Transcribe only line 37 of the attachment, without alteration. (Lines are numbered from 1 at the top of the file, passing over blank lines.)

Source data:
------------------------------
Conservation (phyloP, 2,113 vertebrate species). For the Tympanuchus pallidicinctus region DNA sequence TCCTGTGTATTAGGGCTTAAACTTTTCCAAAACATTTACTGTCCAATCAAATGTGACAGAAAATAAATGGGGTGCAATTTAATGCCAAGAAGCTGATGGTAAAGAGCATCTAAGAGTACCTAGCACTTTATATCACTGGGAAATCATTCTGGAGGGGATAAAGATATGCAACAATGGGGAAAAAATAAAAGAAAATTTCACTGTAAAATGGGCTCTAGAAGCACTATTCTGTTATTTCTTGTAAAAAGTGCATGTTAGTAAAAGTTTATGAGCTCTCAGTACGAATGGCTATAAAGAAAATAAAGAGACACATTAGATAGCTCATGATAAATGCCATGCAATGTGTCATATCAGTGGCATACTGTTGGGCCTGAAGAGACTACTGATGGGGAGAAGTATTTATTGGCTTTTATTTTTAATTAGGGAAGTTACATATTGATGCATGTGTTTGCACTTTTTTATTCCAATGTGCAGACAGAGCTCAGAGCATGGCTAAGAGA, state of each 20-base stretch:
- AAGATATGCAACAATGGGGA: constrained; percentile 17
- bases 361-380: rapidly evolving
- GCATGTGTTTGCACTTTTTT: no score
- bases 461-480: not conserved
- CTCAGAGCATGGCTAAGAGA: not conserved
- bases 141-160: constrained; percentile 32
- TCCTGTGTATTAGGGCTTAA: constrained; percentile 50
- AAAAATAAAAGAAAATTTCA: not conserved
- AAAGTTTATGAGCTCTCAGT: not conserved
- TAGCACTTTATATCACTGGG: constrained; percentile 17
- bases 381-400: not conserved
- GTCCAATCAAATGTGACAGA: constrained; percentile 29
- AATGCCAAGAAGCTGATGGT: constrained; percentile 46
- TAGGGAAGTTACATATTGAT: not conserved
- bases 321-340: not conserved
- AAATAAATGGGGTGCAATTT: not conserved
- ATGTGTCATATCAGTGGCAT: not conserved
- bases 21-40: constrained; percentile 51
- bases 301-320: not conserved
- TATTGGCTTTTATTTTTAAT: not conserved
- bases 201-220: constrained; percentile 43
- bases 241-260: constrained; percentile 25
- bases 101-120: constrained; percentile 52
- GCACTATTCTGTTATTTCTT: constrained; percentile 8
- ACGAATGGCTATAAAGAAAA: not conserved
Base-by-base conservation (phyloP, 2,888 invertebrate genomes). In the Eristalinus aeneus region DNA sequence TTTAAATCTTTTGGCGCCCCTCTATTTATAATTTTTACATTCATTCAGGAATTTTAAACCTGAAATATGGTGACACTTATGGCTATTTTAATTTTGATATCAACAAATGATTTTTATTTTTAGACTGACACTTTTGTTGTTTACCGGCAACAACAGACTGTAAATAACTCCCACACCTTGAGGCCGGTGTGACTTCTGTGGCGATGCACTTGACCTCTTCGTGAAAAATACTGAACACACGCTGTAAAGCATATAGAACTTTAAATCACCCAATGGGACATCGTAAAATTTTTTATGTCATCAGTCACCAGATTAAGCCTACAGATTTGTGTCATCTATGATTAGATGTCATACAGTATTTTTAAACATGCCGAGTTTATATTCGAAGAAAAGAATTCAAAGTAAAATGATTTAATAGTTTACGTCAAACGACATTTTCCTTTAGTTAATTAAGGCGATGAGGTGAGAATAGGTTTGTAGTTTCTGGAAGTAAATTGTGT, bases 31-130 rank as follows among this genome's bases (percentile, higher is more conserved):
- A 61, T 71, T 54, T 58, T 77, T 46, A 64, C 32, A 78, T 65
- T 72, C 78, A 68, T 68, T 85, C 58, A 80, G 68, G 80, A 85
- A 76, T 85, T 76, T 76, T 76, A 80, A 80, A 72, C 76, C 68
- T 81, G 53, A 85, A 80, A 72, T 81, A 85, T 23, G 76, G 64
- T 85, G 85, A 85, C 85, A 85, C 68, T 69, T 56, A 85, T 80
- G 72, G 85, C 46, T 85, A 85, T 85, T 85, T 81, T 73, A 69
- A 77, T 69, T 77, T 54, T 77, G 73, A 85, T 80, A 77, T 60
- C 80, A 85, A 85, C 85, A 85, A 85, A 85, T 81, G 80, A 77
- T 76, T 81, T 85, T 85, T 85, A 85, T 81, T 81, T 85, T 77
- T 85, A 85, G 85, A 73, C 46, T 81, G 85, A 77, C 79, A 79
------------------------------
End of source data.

- T 85, A 85, G 85, A 73, C 46, T 81, G 85, A 77, C 79, A 79